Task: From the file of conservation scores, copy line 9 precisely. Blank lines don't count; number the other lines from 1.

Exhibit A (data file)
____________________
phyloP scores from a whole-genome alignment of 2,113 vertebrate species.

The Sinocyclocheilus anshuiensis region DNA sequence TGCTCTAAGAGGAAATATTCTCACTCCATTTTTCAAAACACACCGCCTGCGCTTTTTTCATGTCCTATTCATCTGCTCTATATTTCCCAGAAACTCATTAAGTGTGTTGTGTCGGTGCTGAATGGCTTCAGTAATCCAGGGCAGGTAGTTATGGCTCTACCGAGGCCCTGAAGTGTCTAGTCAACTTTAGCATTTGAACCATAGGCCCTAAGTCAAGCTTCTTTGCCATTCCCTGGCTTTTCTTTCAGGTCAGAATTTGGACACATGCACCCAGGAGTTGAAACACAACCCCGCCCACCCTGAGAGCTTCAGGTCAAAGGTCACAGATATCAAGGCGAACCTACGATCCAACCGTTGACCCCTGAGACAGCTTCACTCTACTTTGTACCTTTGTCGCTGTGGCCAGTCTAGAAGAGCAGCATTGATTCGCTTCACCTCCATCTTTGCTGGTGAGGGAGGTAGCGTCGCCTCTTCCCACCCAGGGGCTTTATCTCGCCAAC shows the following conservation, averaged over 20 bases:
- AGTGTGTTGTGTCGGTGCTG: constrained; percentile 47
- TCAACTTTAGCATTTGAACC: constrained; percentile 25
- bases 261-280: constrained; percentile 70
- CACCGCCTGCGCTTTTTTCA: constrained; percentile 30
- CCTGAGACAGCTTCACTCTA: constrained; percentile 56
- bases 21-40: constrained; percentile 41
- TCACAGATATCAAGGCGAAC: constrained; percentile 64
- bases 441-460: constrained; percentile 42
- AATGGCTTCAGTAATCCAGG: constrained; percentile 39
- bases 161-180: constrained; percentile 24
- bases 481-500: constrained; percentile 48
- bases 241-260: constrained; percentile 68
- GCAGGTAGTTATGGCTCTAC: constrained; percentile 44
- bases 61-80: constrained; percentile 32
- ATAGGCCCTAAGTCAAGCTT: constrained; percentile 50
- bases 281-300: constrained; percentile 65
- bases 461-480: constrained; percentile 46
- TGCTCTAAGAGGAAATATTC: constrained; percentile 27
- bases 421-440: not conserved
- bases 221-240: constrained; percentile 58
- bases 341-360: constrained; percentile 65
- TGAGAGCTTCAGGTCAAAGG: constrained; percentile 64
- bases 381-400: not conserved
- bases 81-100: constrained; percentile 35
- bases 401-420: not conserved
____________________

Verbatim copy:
- TCACAGATATCAAGGCGAAC: constrained; percentile 64